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Trust Your Gut Or Your GPS? A Mountaineering Tale: Part One

By: Josh G.

oundary Peak, Nevada - 13,146′ 
oundary Peak, Nevada - 13,146′
*Boundary Peak, Nevada - 13,146′


After a long arduous climb, trailblazing up an untraversed ridgeline, we reached the top of a small notch breaching treeline. With it, we finally had our first full view of the route to the summit. We were climbing Boundary Peak, Nevada’s tallest mountain. It was a twin summit peak with the borderline cutting right through its upper saddle, dividing Boundary from Montgomery Peak, summiting in California. We could make out distinctly the summit pyramid from where we stood but it masked Montgomery and the rest of the range behind it. Looking out at the horizon we made out what looked to be Mt. Whitney and the rest of the Sierra Nevada Range.

The views at this altitude were breathtaking. It was the middle of spring and the weather was remarkably clear throughout the day and looked as if it were to remain so. The route we decided to blaze was up a steep untraveled ridge and required bushwhacking through the waste-high alpine brush. This was mixed with sections of deep snow that also required snowshoes to properly navigate. We deviated from the road we were supposed to follow very early beginning our hike. We had originally planned to take our vehicles, a trusty Mazda CX-5 and Toyota Corolla, farther up towards the end of the access road. This would have situated us right at the start of the trailhead beginning at the Queen Mine Canyon route. However, driving in the night before we were blocked by a massive snowdrift that would have taken two days to properly shovel through. We knew the trail started at the end of the road but we were taken by the first fork we came across and decided to see where it led. It was not a lost cause, being immersed in the flora and fauna of the region offered a great sense of adventure. We even came across an old abandoned mineshaft. Boundary Peak was known for its gold mining back in its respective epoch. Artifacts of the era were scattered all along the mountain.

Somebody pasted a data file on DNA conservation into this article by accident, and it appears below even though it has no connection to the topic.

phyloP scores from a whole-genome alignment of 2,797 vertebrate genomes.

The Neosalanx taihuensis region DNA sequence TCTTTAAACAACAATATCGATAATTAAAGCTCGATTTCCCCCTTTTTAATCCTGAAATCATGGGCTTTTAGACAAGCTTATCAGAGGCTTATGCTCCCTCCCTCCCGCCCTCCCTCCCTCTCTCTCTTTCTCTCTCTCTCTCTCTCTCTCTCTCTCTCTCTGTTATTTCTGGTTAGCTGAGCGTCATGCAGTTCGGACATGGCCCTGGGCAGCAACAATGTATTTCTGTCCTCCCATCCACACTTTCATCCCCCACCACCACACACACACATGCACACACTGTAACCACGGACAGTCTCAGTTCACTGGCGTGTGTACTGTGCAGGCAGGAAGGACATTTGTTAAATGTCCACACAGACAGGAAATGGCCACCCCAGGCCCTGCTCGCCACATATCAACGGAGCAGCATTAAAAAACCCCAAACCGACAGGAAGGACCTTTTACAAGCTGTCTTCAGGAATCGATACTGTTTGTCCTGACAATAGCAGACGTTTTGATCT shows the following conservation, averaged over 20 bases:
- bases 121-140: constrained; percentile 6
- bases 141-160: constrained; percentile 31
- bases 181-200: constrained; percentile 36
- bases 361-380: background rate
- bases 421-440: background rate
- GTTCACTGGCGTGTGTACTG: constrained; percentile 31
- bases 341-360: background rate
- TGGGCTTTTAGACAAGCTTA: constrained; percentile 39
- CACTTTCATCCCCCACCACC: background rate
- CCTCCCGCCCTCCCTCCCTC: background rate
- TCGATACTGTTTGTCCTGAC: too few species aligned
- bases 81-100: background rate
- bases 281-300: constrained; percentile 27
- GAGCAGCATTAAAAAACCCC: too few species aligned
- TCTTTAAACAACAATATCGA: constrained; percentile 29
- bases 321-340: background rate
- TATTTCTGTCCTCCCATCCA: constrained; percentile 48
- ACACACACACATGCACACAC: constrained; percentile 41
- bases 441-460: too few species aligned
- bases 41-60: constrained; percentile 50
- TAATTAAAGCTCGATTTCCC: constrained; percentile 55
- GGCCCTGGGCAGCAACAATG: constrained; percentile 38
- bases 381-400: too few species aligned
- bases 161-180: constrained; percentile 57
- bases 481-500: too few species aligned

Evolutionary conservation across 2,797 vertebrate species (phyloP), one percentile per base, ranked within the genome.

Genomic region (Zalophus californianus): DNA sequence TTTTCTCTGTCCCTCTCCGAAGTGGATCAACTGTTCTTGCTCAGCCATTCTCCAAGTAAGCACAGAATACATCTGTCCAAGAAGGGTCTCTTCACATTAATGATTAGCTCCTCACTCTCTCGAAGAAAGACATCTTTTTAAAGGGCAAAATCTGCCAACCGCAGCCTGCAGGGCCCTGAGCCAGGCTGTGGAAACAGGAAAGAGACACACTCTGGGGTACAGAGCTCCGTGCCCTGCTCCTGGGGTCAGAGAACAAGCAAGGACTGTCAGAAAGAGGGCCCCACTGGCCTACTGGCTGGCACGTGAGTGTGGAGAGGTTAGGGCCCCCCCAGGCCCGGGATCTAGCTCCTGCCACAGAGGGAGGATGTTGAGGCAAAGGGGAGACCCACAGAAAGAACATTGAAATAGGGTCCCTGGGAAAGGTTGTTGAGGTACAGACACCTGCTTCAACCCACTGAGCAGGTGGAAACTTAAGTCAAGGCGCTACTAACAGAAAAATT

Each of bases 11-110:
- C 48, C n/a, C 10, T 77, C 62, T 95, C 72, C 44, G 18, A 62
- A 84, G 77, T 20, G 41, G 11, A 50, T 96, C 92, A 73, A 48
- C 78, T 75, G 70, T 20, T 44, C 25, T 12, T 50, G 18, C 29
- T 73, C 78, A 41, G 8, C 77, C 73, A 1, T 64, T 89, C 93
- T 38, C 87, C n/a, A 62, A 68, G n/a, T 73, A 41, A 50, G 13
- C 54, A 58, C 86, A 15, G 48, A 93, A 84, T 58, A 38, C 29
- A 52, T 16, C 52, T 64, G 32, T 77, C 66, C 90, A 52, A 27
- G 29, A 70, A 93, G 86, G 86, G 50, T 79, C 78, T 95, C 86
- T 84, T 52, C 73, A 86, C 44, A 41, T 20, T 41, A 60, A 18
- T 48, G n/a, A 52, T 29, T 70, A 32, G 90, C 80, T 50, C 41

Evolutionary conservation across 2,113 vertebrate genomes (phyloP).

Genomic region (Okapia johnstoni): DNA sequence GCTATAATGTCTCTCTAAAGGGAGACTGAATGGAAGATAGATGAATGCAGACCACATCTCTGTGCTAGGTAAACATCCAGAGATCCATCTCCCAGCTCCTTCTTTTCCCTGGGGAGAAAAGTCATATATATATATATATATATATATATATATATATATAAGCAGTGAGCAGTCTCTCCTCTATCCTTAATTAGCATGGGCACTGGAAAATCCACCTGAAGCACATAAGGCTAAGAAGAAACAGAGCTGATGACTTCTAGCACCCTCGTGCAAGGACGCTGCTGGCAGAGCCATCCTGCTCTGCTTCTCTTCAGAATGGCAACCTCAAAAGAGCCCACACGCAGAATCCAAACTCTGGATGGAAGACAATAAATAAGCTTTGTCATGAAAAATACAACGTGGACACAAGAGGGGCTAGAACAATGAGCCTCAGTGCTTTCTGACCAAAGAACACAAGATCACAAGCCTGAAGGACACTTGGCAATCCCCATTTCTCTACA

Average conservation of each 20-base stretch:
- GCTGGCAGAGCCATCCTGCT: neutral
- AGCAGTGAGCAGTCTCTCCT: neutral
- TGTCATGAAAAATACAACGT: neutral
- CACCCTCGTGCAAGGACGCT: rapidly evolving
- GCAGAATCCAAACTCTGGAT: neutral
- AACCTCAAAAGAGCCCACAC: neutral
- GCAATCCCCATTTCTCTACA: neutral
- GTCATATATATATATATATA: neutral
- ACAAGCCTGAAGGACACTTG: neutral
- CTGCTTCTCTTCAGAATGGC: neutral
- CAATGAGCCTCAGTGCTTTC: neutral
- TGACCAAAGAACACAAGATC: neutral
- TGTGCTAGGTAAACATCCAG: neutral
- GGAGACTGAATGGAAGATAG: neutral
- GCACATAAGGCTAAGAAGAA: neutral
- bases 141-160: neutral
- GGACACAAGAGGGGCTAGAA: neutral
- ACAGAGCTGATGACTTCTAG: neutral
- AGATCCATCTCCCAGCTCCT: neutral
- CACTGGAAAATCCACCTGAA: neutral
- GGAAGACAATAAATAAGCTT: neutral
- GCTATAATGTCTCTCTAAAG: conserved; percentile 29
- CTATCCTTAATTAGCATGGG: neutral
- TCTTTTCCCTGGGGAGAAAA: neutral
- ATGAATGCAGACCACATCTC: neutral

Looking out across the mountains
Timers from old gold mines

The time now was around 3:00 pm, and to any wise mountaineer, time to turn around and head back to camp. But wise we were not. We estimated that we had about 3-4 hours worth of sunlight left. The route from the looks of it was very straight forward. Descend down the notch we were atop to the connecting saddle, zig-zag up the adjacent rock face and then scramble up the ridgeline to the summit. We took last-minute inventory of gear, food, and water and decided to go for it. We swiftly descended to the saddle and found a small rock shelter made by other daring mountaineers of this peak. We decided to throw on our outer layers and leave any unneeded gear behind. I dropped everything but a couple of Clif bars and a liter of water and was ready to go.